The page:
This spring I travelled to Kiev to take part on the CANActions International Architecture Festival with my fabulous friends from Urban Forum Almaty. When I wasn’t lounging at the ‘post-industrial chic’ festival in trendy Podil, I was strolling the city trying to make sense of a city that in small doses is exhilarating, and in large doses can result in a severe headache. Look with a tourist’s eye and you see golden domes…. Look with an urbanist’s eye and you see something far more complex going on.
This post comes from Huseyn Abdullayev in Baku. He runs the popular Transport for Baku page on Facebook. I have long argued that the best thing we can do for post-socialist cities is to put a copy of ‘Induced Transport Theory 101’ on the desk of each urban policy maker in the region. Huseyn too is a real warrior for calling out the problem of ‘induced transport’ and here he busts the myth that you can deal with Baku’s congestion problem by building more roads. Continue reading Guest post from Baku: “Motorized happiness never comes”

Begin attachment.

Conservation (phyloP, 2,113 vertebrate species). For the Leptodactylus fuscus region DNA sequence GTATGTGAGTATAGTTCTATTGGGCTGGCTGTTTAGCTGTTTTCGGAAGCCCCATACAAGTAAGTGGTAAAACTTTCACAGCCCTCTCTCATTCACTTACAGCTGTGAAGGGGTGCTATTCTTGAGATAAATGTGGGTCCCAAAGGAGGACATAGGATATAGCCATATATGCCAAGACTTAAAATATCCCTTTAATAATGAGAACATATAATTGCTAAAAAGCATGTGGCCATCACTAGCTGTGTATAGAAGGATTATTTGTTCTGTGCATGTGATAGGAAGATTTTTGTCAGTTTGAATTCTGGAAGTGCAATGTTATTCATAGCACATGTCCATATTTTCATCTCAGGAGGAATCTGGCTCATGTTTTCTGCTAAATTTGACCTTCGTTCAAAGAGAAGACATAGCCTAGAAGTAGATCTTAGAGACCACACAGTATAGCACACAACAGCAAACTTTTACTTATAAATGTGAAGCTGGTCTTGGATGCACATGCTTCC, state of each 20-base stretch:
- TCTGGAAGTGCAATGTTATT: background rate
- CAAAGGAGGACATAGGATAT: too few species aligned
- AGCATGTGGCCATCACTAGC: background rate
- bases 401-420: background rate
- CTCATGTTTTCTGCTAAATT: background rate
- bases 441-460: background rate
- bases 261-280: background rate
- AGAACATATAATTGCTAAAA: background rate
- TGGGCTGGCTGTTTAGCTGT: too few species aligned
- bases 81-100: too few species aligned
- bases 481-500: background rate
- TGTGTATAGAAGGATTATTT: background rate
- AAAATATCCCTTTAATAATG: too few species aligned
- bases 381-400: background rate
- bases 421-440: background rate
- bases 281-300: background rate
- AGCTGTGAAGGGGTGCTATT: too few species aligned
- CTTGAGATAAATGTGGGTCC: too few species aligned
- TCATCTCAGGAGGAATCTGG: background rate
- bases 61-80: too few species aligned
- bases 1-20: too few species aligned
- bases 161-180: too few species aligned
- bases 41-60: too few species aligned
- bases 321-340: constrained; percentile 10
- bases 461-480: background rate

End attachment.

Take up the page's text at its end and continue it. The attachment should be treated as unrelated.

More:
“The paradox of transportation in the late 20th Century is that while it became possible to travel to the moon, it also became impossible, in many cases, to walk across the street”. – Joell Vanderwagen
For one of Urbanistan‘s opening posts, I felt that the most important place to start was at the grass roots. The history of top-down planning in the post-socialist region is no secret. However more recently a raft of grass-roots initiatives have been springing up in cities across the region – Azerbaijan, Kazakhstan, Kyrgyzstan, Belarus, Georgia, Armenia, Moldova, and Ukraine, just for a start. This new generation of urbanists are seeking to expand the range of people able to have a say on what their city becomes.